Love trumps hate

Someone said late last week, “I’m glad that’s over.” Most of us would agree that the toxicity of the political campaign affected our nation in regrettable ways. Now we have to decide how we pick up the pieces of our shattered psyche. Amidst the digs, insults, accusations, and dirty tactics, a campaign slogan emerged: Love Trumps Hate. It was obviously a slam against the candidate. It appeared as a sound bite, a bumper sticker, t-shirts, and banners.

Last week, a child at her choir practice told her leader that she was moving to Canada. When questioned about it, she responded that her mother had told her that she no longer felt safe in her own country. Tales of the Canadian immigration website crashing brought to mind those who threatened to leave the country if their candidate didn’t win.

Love trumps hate. Ugly protests, some that have turned violent, demonstrate how divided our nation is right now. There is a seething anger that has surfaced over these long months and has erupted post-election. We are a people who desperately need to see love trump hate.

Regardless of how we feel about the current or future occupant of the White House, we are called upon to pray for our leaders. But our responsibility goes much further.

How do you combat darkness? Is it really too simplistic to say you have to turn on some light? How do you thwart hate? Is it naïve to believe that love is more powerful?

I know we live in a broken, twisted world where evil seems to be overwhelming. Evil is not hiding in the dark waiting to spring on the unsuspecting. Evil resides in each heart where unspeakable harm and hurt can linger. Evil has become bold and persistent. Evil parades in full view.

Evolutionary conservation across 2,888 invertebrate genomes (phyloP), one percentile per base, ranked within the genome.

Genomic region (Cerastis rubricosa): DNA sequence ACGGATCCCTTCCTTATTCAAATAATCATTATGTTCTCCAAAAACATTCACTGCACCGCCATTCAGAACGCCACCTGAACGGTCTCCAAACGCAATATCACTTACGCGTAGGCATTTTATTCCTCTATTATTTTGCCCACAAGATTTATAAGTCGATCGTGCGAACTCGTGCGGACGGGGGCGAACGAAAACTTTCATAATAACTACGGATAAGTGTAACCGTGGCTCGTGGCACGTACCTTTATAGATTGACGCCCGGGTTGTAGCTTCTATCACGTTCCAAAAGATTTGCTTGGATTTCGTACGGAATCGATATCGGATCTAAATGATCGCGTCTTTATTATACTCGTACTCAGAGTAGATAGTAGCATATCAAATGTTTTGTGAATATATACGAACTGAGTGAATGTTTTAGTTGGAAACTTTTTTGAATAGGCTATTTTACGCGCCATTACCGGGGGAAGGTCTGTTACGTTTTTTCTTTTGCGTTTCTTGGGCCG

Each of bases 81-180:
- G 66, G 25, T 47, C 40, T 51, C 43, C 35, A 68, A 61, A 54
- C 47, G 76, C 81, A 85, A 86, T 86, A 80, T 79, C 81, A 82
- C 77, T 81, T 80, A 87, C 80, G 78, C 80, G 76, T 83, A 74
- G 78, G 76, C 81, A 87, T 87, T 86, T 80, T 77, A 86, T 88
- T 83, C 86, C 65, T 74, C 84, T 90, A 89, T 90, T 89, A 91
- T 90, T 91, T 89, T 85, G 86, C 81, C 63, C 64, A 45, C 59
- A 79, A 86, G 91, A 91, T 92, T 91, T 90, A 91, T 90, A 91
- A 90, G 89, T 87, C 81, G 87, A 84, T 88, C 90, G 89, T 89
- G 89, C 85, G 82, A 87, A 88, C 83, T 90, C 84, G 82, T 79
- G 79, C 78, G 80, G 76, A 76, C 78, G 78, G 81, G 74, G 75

But evil has an expiration date. You and I know that everything that is wrong in our world will one day be made right. Our task is to hasten that day. It’s true: love does trump hate.

This entry was posted in Commentary and tagged on by .

About Mark Wilbanks

Dr. Wilbanks became Wieuca’s fifth senior pastor in February of 2012. Mark’s father, Oliver Wilbanks, served as Associate Pastor here from 1966 to 1982. Wieuca had a tremendous influence in shaping Mark’s call to ministry during his teenage and young adult years. A graduate of both Southern and New Orleans Baptist Theological seminaries, Mark has served churches in Kentucky, Florida, and Georgia. He pastored Southside Baptist Church in Jacksonville, Florida for 17 years and Bradfordville First Baptist Church in Tallahassee, Florida for ten years. He and his wife, Kim, were married in 1979 and have two sons, Andy and Jordan. Andy is married to Lindsay and they have a son, Cade, a daughter, Ruthie, and welcomed their third child, Samuel, in October.

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